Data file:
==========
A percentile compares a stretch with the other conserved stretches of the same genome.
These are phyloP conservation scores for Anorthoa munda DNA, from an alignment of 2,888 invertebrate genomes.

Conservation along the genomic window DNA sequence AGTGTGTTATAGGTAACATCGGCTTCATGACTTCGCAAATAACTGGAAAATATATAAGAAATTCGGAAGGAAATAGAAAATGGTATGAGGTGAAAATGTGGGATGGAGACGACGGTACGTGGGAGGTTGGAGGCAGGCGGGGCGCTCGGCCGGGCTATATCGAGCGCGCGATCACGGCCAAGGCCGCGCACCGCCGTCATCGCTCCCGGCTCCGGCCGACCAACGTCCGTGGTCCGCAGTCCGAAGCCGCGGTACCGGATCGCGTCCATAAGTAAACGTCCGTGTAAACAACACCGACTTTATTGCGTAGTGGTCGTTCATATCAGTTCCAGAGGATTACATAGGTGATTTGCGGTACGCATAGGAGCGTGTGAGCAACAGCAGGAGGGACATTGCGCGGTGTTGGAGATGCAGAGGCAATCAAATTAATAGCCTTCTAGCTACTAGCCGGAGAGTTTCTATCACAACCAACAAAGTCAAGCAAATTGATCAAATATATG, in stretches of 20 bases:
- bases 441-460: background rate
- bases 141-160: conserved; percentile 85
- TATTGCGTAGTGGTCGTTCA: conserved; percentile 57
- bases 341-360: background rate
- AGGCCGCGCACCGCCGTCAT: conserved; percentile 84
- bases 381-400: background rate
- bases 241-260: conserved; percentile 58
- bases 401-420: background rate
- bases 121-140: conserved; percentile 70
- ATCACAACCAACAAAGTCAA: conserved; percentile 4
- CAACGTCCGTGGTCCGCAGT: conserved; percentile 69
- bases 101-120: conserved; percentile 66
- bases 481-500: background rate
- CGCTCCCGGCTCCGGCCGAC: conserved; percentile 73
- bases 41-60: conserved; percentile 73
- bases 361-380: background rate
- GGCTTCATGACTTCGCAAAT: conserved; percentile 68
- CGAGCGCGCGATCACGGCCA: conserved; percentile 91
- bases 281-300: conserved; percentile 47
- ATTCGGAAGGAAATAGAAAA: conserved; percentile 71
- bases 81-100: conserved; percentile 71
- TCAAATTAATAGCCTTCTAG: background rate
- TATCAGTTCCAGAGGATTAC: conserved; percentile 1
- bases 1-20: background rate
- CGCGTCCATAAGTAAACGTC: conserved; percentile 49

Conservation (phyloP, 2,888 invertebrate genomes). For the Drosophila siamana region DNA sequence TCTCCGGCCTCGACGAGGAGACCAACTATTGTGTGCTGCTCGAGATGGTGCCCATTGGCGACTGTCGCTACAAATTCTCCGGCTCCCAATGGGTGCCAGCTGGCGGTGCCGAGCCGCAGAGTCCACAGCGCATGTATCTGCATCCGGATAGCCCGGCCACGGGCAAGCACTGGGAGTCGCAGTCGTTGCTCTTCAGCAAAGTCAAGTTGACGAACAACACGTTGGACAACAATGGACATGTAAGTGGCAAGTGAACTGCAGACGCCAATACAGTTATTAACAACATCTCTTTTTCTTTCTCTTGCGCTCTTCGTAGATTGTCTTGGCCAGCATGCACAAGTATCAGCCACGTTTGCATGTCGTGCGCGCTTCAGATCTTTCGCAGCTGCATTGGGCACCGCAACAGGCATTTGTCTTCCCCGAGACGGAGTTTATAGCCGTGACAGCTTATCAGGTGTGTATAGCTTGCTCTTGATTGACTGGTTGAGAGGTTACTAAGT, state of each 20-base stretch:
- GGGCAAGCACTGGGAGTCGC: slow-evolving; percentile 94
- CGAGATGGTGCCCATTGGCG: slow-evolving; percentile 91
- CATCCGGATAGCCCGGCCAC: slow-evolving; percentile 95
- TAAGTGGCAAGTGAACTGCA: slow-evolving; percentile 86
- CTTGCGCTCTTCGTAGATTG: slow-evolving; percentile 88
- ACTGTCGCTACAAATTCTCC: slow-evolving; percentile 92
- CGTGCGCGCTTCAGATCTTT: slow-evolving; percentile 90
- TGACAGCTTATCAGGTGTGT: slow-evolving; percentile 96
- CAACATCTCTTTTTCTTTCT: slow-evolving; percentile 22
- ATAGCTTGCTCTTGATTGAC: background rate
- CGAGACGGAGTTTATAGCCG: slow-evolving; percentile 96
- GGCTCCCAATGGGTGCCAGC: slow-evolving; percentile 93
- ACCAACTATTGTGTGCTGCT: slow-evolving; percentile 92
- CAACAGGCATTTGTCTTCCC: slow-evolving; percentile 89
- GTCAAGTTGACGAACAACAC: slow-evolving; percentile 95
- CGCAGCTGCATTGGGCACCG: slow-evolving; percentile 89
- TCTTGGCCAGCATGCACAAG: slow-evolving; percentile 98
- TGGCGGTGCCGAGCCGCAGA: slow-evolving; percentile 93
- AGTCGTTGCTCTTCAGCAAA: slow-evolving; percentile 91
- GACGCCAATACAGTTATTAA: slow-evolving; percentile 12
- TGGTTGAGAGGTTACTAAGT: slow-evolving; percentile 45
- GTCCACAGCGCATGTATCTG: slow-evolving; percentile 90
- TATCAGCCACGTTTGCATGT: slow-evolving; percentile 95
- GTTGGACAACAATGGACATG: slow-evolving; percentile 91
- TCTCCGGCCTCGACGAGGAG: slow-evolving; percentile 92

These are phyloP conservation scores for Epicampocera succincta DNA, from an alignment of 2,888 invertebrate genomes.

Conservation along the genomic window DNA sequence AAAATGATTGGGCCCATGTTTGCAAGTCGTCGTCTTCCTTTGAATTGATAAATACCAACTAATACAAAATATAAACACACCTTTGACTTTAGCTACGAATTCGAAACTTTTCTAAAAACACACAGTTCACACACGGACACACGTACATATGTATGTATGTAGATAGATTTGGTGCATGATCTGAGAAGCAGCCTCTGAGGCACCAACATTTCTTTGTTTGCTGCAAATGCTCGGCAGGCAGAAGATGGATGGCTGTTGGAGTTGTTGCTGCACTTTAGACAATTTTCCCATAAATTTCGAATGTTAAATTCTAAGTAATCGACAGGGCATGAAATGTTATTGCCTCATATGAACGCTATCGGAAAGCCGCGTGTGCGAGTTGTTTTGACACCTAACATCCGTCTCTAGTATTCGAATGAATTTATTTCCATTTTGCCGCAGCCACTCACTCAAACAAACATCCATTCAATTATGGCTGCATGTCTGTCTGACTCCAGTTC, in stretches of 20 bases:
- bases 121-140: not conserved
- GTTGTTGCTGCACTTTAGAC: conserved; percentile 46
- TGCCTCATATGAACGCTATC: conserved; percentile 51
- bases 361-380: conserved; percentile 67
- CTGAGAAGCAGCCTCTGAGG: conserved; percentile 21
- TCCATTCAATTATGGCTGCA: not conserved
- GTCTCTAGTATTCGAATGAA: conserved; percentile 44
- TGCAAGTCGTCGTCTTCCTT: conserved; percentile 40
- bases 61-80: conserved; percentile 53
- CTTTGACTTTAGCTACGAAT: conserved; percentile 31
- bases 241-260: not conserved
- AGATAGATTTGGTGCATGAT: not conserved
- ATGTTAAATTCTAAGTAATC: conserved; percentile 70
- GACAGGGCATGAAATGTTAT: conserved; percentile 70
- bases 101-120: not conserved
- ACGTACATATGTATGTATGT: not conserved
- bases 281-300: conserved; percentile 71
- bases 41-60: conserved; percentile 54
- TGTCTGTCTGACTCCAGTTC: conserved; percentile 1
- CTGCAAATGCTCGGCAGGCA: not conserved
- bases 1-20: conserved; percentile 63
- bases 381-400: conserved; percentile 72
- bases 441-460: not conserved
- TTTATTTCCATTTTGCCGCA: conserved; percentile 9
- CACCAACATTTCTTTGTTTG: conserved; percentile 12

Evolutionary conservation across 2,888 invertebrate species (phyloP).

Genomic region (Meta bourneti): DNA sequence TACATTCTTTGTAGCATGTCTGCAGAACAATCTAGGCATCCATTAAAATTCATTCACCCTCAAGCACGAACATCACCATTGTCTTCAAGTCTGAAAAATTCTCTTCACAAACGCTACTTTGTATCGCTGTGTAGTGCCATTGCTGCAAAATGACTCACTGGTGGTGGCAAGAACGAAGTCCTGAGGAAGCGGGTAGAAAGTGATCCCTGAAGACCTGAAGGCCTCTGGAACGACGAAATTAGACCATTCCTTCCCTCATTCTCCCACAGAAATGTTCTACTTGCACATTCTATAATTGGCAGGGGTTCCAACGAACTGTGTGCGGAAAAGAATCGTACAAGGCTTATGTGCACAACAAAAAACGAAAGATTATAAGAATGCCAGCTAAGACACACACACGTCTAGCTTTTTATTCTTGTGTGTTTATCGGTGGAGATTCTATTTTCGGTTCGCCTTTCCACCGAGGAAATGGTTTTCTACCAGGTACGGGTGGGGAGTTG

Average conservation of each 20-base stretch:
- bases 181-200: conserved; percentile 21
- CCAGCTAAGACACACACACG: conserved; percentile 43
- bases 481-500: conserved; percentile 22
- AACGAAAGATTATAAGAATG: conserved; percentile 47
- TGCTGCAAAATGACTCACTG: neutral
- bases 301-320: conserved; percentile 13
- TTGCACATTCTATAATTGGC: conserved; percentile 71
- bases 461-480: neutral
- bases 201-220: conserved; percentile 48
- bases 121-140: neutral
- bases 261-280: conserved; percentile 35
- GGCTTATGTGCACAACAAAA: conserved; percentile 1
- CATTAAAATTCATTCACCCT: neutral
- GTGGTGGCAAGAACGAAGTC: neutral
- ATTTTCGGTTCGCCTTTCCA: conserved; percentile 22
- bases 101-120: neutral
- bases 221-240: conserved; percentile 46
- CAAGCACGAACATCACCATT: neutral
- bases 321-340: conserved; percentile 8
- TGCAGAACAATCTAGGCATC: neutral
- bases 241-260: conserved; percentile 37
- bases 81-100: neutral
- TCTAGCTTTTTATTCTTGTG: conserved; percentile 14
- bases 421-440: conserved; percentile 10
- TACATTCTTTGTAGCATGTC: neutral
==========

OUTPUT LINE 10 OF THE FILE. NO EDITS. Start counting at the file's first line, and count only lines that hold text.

- bases 241-260: conserved; percentile 58